Netflix's "Tall Girl" is a Swing and a Miss

Netflix has my consumer mind down to a science; they know teenage dramas are my clickbait. As overwhelmed as I have been from the range of past Netflix original movies, they are truly both my guilty pleasure and worst enemy. 

The content creators behind the scenes work relentlessly to collide current trends with a plotline that is relatable to their target audience.  At least from my perspective, this was the intention behind the newly released movie, Tall Girl.

Tall Girl tells the story of a 6-foot-1 teen named Jodi as she navigates high school while learning to embrace her height and pursue love interests for the first time. The movie's beginning scene is a conversation between Jodi and an attractive male peer. His mannerisms clearly show he is uncomfortable with her height at the moment she stands up. He backs away with disinterest without getting to know her further.

This opening scene immediately insinuates high school women are consumed by what their male peers think of them, and this is only the tip of the iceberg with the issues and stereotypes this movie emanates. Here are five Tall Girl themes that will get your blood boiling:

1) Women Are Only Motivated By Men

As described above, this theme was clear before the movie even started. Later in the movie, Jodi connects with the attractive, foreign exchange student from Sweden. They bond over their love for musicals, and she is able to demonstrate her piano talent. As a result, Jodi turns to her older sister for guy advice, whom she idolizes as “perfect,”-minus her unfortunate allergies. Jodi soon decides to wear makeup, put her hair down, and transform into a more "womanly" image. The motive behind Jodi to do ALL of this is only because of her increasingly obsessive interest in the male foreigner. Her sister even shares with Jodi how she fell in love with a student from Spain as well. It seems as though every main female character was consumed by some type of male interest besides the bold and individualistic-minded best friend, Freeda. 

 

2) Everyone Is Straight, So You Have To Be Too

This is pretty clear from my last point, but to reiterate, you will only find heterosexual relationships and love interests in this rom-com. How rude!

3) Women Are Vain And Stupid

Jodi's older sister, Harper, was introduced as a spoiled, community college-ridden student obtaining her hotel-management degree with the ultimate goal of winning the New Orleans beauty pageant. In Harper’s free time, she enjoys throwing darts at a photo of the last pageant winner, watching old competition videos while calling herself fat, and encouraging Jodi to slap her when she eats carbs. By night, you can find Harper “breaking-in” a pageant dress that is three sizes too small, two weeks before the pageant. Enough said insecurity and utter delusion runs in the family.  But everything is okay because: “You just have to be strong in the face of adversity,” says Harper and Jodi’s white, wealthy, selfish, and over-privileged mother. According to Netflix, women will tell you to "'suck-it-up'" when life gets tough, "suck-it-in" to make the dress fit, and slap you in the face if you even dare to eat that fry."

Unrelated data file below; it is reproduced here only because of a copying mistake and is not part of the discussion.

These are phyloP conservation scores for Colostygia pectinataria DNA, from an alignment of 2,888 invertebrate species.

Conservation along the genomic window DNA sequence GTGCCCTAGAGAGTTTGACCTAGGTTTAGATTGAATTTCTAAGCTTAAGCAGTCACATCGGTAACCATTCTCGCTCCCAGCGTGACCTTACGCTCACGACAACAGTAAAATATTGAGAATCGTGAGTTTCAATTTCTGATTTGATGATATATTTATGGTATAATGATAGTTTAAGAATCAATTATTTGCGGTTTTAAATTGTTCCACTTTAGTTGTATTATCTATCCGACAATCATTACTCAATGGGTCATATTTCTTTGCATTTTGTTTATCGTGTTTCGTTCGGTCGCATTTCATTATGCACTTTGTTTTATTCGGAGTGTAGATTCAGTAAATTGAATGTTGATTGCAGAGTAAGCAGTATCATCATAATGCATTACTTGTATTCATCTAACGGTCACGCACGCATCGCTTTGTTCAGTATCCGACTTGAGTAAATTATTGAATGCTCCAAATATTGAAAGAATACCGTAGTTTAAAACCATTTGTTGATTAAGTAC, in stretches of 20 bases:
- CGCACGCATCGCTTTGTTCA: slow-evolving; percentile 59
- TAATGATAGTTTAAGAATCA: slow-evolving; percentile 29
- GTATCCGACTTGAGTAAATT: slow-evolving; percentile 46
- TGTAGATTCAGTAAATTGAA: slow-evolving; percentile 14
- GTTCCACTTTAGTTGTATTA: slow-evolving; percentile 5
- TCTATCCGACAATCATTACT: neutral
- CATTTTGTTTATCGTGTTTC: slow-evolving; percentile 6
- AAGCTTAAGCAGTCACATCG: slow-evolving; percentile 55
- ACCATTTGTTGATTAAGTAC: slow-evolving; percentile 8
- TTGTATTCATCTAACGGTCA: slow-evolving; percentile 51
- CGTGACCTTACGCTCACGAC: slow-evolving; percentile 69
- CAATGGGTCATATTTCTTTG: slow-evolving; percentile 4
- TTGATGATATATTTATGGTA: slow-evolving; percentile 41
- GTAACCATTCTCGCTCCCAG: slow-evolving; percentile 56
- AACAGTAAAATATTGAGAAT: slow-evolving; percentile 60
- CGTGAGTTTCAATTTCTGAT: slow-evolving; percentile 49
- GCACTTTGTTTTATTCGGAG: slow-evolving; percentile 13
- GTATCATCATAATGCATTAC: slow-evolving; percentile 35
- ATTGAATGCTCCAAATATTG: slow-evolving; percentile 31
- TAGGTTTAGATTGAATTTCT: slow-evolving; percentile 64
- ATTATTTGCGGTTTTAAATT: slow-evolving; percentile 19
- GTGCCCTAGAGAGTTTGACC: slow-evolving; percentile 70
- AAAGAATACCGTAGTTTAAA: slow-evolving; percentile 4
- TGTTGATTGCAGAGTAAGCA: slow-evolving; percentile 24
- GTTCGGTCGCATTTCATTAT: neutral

4) All Men Are Perfectly Considerate And Sociable ​

Jack Dunkleman, is a polite gentleman that continues to pursue Jodi despite her constant rejection of him and his own height. Dunkleman easily made friends with the "popular" group at school because he is ambitious, outgoing, and fun. Jodi’s dad has absolutely no problem vocalizing his constant concern for her health and attempting to make her feel comfortable in her own body. One example of her father’s desperate attempts includes initiating her into an international organization for tall people called the “Tip Toppers.” Netflix takes this opportunity to remind us that men have all the answers, and will even carry around a milk crate to stand on top of to kiss you (spoiler: a Jack Dunkleman move). 

5) All White Cast, Minus One Of The Moms

At least Jack Dunkleman’s family is interracial! It’s not whitewashing if the background extras are diverse, right Netflix? 

 

Netflix perpetuates cultural stereotypes through media that is demoralizing for teens, and especially young women, everywhere. After reading this article, do not simply boycott Tall Girl. Watch for yourself and start the conversation with your siblings, students, friends, and anyone you know, for these themes are not okay, and they should be discussed. Developing generations are consuming this content that contains misnomers about reality. Tall Girl attempted to speak about self-love and acceptance, but in reality, it is an ignorant product of a corporation’s idiocracy.